As the years rolled by, Christmas songs began to manifest in popular music, with some making top-10 charts. Two of the earliest and most performed Christmas songs in popular music were The Christmas Song in 1946 and White Christmas in 1942 by Nat Cole and Bing Crosby respectively. White Christmas created history in more ways than one: It made the US charts every Christmas for 21 years after its release in 1942, and is still the biggest selling single of all times. A 2007 independent media survey revealed that both songs, classified as 'standards' in music genre, were among the best-loved Christmas songs. Others in that batch included Bing Crosby's It's Beginning to Look a Lot Like Christmas, Burl Ives' Holly Jolly Christmas in 1965, Robin Holmes' Jingle Bell Rock in 1967, The Harry Simeone Chorale's Little Drummer Boy and later on All I want for Christmas is You by Mariah Carey in 1994.

By the mid-1970s, Christmas songs became more danceable and saw Luther Vandross contributing with the 1976 disco-flavoured hit, May Christmas Bring You Happiness.

In that same year, the Salsoul Orchestra had a big hit with their album, Christmas Jollies which stayed on the US, charts for six weeks in 1976 and returned in 1977 for seven weeks. Also in a disco mood, Boney M was very popular with Mary's Boy Child in 1978. Earlier, Carla Thomas had the perennial favourite, Gee Wiz It's Christmas in 1963. On the slower side, Gladys Knight had When a Child Is Born, while Harry Belafonte recorded Mary's Boy Child. Released in 1957, Mary's Boy Child went straight to No. 1 in the UK charts for 7 weeks, but tumbled to No. 12 after Christmas. It returned to the charts the next two Christmases, reaching No. 10 in 1958 and No. 30 in 1959. In the process, Belafonte created history by becoming the first black man to have a No. 1 hit in the UK and the first ever song to sell one million copies in the UK.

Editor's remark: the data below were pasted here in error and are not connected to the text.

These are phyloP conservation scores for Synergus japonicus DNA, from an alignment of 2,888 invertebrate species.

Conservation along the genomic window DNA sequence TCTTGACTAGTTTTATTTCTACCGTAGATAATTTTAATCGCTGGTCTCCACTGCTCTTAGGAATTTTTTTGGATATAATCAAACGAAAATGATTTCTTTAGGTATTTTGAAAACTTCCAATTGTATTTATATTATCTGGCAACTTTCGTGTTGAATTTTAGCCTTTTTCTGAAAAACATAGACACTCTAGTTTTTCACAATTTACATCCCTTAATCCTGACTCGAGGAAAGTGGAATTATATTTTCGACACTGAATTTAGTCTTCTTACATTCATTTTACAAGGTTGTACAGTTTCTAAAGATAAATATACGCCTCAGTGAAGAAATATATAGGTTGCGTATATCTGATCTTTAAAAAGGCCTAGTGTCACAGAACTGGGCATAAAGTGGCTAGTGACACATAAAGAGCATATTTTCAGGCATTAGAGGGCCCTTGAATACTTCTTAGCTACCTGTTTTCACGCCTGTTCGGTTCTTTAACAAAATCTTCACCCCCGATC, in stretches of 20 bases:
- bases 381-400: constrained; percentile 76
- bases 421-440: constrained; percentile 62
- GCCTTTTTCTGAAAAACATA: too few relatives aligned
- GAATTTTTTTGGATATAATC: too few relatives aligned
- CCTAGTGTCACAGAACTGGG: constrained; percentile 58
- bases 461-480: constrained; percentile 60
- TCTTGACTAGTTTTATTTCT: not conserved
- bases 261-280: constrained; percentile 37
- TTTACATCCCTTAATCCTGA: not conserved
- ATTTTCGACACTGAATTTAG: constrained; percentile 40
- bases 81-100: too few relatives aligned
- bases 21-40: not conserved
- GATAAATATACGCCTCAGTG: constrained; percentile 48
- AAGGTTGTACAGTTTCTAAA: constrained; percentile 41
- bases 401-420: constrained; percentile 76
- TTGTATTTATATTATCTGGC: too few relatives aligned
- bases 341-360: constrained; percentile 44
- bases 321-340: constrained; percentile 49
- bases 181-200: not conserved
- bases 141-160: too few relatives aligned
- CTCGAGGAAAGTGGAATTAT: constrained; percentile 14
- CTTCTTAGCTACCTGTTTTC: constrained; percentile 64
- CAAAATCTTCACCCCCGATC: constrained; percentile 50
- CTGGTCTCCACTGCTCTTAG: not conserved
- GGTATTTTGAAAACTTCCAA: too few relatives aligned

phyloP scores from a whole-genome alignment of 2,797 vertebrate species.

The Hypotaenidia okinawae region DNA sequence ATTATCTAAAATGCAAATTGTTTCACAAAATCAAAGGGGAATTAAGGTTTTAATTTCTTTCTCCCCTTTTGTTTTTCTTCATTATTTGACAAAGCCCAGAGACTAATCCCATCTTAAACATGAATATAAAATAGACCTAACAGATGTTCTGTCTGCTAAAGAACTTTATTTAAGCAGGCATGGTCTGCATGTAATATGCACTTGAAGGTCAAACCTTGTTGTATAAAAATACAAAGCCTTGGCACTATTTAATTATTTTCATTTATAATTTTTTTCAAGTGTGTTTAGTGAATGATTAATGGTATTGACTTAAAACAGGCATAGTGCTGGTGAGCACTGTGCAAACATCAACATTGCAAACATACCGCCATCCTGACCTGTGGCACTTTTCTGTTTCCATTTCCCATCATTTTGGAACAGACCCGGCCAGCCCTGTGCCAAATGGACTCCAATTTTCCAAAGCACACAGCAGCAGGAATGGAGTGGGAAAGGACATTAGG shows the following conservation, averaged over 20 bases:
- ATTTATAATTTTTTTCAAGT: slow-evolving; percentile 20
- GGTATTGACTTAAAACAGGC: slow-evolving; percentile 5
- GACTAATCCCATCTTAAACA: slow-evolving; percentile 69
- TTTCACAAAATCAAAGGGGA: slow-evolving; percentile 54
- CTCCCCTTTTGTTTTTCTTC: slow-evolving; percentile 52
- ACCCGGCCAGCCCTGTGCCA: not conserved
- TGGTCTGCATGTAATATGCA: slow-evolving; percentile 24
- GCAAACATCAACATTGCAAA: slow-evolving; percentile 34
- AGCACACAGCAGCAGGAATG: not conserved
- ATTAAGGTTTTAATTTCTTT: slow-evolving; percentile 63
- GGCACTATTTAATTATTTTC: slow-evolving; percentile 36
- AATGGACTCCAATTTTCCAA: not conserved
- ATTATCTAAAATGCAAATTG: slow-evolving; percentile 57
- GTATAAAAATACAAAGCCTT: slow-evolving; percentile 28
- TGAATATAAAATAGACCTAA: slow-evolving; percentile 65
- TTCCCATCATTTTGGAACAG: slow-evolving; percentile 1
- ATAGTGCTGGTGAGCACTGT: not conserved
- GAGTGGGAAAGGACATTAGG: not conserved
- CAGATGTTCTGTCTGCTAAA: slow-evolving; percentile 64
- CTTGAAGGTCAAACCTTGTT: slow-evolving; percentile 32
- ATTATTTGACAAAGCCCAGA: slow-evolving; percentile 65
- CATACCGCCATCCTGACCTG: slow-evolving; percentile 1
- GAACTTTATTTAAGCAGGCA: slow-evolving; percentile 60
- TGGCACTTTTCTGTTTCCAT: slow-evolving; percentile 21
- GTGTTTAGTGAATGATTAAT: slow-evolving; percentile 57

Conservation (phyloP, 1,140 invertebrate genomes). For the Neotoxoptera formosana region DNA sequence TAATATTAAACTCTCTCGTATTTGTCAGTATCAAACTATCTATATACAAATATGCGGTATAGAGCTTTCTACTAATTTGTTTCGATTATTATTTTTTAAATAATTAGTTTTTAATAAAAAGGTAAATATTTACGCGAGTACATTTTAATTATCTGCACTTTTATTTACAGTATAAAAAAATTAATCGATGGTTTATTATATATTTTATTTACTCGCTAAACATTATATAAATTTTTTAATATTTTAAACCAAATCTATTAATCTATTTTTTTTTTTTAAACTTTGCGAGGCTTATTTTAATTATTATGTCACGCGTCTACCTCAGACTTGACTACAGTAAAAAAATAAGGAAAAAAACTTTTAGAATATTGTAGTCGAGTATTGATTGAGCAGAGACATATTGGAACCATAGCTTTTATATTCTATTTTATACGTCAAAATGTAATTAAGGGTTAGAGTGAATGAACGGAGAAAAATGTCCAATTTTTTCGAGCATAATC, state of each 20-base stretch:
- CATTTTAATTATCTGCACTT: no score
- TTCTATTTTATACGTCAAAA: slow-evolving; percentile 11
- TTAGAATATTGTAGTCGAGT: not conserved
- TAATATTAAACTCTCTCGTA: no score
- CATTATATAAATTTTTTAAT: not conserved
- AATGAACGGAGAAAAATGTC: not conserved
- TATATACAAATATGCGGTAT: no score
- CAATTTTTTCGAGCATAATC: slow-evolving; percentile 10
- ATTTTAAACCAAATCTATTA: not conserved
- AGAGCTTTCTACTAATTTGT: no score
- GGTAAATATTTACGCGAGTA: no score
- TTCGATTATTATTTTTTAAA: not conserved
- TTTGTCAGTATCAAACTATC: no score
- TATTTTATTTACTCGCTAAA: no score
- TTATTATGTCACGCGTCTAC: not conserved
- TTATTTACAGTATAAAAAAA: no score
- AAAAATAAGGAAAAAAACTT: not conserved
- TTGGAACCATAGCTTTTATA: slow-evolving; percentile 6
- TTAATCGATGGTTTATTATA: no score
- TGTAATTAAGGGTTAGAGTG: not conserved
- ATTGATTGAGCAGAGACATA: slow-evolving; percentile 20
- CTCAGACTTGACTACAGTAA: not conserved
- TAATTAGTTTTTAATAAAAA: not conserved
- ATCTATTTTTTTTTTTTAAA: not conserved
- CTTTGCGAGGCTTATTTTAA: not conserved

Jamaican versions


On the Jamaican scene, Jamaican artistes also had a fair amount of popular Christmas songs, with Boris Gardiner being perhaps the first to make an impact with The Meaning of Christmas. It sums up in the first six letters - CHRIST - exactly what Christmas was all about:

'C' is for Christmas, the season of good cheer

'H' is for happiness to last throughout the year

'R' is for respect that each and all should show in this holy season wherever you may go.

'I' is for indulgence to know how far to go

'S' is for Santa Claus, the children all do know

'T'is for toys for little girls and boys.

Anywhere you go this Christmas, you'll hear Home T4's Let the Christmas Catch You in a Good Mood still being played. Baga Case was particularly elated to have been selected to lead the song. He told me in an interview: "I was lucky to be chosen to lead, because with the quality of talent within the group, one never knows who would be selected." Alton Ellis' Christmas Coming, Neville Willoughby's Christmas JA, Winston Francis' Here Comes Santa and Carlene Davis's Santa Claus, Do You Ever Come to the Ghetto, must be numbered among the best singles that Jamaicans had to offer for Christmas, while the albums, Christmas in the Sun - Fab5, Christmas Songbook - Derrick Harriott, Christmas Rockers - Joe Gibbs family, and A Vintage Christmas from Sonic Sounds, are unforgettable Christmas gems.